“So many things had to go right to make it this big of a failure,” Billy McFarland explains, somewhat confusingly, in Fyre Fraud, Hulu’s new documentary about the failure that was Fyre Fest, the now-legendary music festival gone horribly wrong. McFarland, who is spending the next six years in prison for fraud associated with the festival, is almost certainly the most villainous character in this story, but after watching the Hulu doc, and Netflix’s Fyre: The Greatest Party That Never Happened, it’s clear many terrible people had a hand in orchestrating this horrible and viral event.
Yes, there is Ja Rule — the the greatest hype man a scammer could hope for — whose reputation is definitely not improved by these movies, but there are others! So many others! There are probably even more who didn’t appear in the documentaries, but share some responsibility for defrauding investors and leaving hundreds of Bahamian workers unpaid for months of labor, but here is a rundown the ones we know were at least partially responsible for the failure of Fyre Fest and its subsequent fallout.
Grant Margolin, Billy McFarland’s right-hand man
One woman in the Hulu documentary compared Margolin, who seems generally despised, to Dwight from The Office. In both documentaries he is portrayed as a terrible boss and someone who, according to the SEC, negligently provided substantial assistance to McFarland in certain aspects of the scheme. In the end, he got out of the whole fiasco consenting to a civil penalty of $35,000, which seems rather light considering he was in charge of marketing for the Fyre Fest scam. Now he’s an EMT, and I don’t know how a man goes from ruining people’s lives to saving them but, that’s what happened here.
The site that created a home for flat tummy tea spon-con and Diplo, allowed Fyre Fest to thrive. The Fyre saga really began when several major influencers and models like Kendall Jenner, Bella Hadid, Emily Ratajkowski, and Chanel Iman, posted a bunch of enticing photos from the Bahamas and hundreds of others posted an orange tile. From there Billy McFarland was able to commit several major financial crimes and strand hundreds of millennials on the far side of a small island for almost two days.
MDavid Low, one of the developers at the FYRE Company
Not only was it his idea was to hold the festival, but after the failure of Fyre, he partnered with Ja Rule again to create the booking platform ICONN. I feel like one failed business venture with Ja Rule is already too many. But two?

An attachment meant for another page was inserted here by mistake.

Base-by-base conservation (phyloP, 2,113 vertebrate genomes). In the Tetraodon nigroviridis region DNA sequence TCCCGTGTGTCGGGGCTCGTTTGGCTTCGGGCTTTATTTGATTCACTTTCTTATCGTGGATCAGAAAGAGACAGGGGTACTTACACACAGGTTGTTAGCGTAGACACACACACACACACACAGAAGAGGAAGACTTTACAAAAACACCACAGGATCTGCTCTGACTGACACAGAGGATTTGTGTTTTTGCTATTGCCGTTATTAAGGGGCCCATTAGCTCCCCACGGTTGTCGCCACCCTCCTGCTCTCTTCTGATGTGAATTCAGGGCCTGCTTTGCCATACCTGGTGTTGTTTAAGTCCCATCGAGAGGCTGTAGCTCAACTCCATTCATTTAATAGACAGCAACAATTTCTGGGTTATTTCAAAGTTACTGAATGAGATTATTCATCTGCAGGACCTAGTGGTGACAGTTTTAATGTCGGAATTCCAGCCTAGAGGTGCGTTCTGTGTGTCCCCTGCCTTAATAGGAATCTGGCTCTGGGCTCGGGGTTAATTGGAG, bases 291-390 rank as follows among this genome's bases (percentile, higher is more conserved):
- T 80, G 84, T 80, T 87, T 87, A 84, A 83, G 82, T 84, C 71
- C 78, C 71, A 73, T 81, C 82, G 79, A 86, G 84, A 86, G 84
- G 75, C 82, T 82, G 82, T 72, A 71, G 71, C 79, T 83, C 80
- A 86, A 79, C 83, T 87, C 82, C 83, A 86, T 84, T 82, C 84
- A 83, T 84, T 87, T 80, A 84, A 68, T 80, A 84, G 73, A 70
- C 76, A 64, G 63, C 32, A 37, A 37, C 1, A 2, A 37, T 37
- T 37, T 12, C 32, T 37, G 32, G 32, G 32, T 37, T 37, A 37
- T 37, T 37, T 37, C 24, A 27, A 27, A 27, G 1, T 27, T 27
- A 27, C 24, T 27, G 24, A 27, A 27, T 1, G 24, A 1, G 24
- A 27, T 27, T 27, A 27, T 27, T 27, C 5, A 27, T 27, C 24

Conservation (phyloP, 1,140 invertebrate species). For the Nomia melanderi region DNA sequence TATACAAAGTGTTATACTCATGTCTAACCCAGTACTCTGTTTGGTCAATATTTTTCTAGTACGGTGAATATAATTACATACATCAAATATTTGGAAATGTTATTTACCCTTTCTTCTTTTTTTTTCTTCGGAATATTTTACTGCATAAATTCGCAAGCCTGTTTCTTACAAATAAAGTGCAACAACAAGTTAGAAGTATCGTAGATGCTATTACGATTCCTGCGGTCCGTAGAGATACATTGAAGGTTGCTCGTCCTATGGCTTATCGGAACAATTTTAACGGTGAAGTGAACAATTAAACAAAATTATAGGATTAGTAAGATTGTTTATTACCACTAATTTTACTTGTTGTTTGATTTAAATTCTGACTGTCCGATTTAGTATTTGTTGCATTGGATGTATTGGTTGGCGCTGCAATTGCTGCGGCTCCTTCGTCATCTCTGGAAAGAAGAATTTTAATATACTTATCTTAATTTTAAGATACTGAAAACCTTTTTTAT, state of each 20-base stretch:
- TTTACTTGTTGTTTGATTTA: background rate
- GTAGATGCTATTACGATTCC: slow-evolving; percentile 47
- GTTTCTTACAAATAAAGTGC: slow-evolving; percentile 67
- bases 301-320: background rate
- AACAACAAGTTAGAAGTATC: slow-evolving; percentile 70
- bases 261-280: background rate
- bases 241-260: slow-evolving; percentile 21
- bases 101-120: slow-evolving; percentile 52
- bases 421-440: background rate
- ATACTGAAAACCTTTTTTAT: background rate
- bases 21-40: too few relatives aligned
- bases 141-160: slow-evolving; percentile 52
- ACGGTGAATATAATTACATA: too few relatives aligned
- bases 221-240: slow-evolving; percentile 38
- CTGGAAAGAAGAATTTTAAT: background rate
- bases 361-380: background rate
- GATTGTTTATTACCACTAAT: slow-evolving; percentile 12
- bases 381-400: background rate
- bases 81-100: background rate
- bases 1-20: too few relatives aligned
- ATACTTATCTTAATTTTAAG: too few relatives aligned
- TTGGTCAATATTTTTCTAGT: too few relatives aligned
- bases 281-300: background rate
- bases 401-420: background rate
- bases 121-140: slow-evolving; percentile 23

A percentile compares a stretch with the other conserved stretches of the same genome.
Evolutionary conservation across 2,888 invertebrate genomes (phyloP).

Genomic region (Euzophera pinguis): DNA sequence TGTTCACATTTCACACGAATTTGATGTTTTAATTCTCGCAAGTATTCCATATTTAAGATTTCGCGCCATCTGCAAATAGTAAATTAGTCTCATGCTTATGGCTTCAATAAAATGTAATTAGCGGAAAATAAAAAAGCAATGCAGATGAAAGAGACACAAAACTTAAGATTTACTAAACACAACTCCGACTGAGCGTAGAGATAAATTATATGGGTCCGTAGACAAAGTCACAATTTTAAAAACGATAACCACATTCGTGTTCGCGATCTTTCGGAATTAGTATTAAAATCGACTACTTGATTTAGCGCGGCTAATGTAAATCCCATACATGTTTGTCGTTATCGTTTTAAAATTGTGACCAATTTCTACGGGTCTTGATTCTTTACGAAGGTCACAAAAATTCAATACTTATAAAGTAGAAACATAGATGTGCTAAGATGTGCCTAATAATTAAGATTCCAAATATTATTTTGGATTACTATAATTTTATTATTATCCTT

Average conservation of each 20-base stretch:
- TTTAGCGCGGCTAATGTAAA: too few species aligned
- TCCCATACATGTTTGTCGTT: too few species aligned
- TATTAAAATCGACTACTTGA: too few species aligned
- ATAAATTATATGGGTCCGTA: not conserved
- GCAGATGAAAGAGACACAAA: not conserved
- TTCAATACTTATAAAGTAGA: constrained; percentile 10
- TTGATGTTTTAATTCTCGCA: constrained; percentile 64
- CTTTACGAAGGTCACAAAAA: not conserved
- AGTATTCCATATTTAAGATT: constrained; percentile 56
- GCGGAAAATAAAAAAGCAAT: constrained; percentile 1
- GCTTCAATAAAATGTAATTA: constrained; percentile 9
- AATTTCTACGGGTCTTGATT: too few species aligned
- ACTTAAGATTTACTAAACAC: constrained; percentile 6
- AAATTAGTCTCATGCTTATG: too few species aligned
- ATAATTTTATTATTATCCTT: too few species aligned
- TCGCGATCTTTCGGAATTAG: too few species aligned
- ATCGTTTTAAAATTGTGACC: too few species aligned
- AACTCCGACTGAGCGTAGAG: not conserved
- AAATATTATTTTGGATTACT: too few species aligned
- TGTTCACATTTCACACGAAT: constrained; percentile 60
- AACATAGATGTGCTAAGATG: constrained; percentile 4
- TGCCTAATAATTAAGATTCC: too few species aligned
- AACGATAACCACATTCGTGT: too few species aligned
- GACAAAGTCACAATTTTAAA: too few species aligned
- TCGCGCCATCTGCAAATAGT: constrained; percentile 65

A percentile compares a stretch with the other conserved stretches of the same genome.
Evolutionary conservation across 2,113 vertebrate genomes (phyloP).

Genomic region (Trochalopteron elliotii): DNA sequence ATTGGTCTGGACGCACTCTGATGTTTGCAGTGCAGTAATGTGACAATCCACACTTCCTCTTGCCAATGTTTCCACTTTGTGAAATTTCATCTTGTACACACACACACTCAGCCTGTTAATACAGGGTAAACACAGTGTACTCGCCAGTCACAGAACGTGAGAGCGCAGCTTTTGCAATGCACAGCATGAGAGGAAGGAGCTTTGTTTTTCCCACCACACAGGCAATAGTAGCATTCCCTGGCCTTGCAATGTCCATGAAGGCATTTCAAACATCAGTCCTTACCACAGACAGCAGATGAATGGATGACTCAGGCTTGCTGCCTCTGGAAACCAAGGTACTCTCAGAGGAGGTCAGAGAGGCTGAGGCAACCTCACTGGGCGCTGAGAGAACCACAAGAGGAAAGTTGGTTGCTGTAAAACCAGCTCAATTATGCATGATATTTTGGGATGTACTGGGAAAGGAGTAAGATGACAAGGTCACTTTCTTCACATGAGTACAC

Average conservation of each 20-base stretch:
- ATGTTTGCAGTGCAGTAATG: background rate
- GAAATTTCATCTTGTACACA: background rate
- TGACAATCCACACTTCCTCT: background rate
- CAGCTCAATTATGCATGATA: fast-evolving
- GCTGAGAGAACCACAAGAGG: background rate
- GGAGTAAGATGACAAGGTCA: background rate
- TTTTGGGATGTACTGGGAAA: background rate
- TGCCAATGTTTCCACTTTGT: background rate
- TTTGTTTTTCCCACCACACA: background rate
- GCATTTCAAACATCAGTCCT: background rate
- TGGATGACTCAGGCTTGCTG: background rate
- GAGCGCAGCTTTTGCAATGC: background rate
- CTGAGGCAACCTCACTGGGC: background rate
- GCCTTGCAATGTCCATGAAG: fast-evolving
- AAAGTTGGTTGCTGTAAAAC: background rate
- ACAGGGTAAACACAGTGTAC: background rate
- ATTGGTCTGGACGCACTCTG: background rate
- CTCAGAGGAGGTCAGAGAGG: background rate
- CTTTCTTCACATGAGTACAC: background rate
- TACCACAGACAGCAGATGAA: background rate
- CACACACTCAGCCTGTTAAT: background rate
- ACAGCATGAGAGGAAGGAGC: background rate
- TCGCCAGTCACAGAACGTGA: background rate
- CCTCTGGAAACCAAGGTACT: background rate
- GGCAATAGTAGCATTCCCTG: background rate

People who bought tickets because the event was on “Pablo Escobar’s Island”
It’s hard to feel truly sorry for anyone who had the money and time to spend three days at Fyre Festival, but the worst of all the attendees were the people who thought partying on Pablo Escobar’s Island would be cool. Glamorizing the image of one of the most violent drug kingpins to ever exist is bad! That brings us to our next villains.
The entirety of the Fuck Jerry staff, circa 2017
Fuck Jerry started as an Instagram account that bloomed into the media and advertising company, Jerry Media, which helped corporations better market themselves to millennials. The founder of the company, Elliot Tebele, was one of the executive producers on Netflix’s documentary, so Jerry Media comes across slightly better than in the Hulu telling of this story, but during the lead-up to the festival, they worked to make traveling to “Pablo Escobar’s Island” seem cool and to obfuscate the extent of Fyre Fest’s failures preceding the event.
Marc Weinstein, “music festival consultant”
In addition to being one of the men putting Fyre Fest together, Weinstein was also billed as the the festival’s yoga instructor. He claims that he repeatedly tried to warn everyone that the festival was going to be a disaster, but he still showed up!
Everyone who encouraged Billy McFarland
An entire network of investors, co-workers, rich people, and even some people in media encouraged McFarland’s constant upward failing. They heard his mediocre ideas and his poorly laid plans, and instead of telling him no, someone introduced him to Ja Rule.
Calvin Wells, the guy who made the Twitter account exposing Fyre Fest as a scam
Calvin was one of the first Fyre Fest doubters, and created an entire Twitter account trying to warn people to not got to the festival. He was featured in both documentaries, but he kept saying “truncated” in the Hulu doc, which felt unnecessary.
All of the influencers who went to Fyre Fest
Both documentaries featured influencers speaking about their festival experiences. Alyssa Lynch, an Instagram celebrity with almost 500,000 followers, was placed in one of the few villas that actually existed, and her lack of sympathy for people stranded on the beach was palpable. There’s Austin Mills, who on camera described his brand as “positivity.” And there was Seth Crossno, who actually won a $5 million settlement after suing Billy McFarland, but in both films seemed very concerned with his own bad experience and little else. Worst of all may have been an unnamed white guy with cornrows who made a very brief appearance in Netflix’s doc, saying, “Fyre festival baby, here we go.”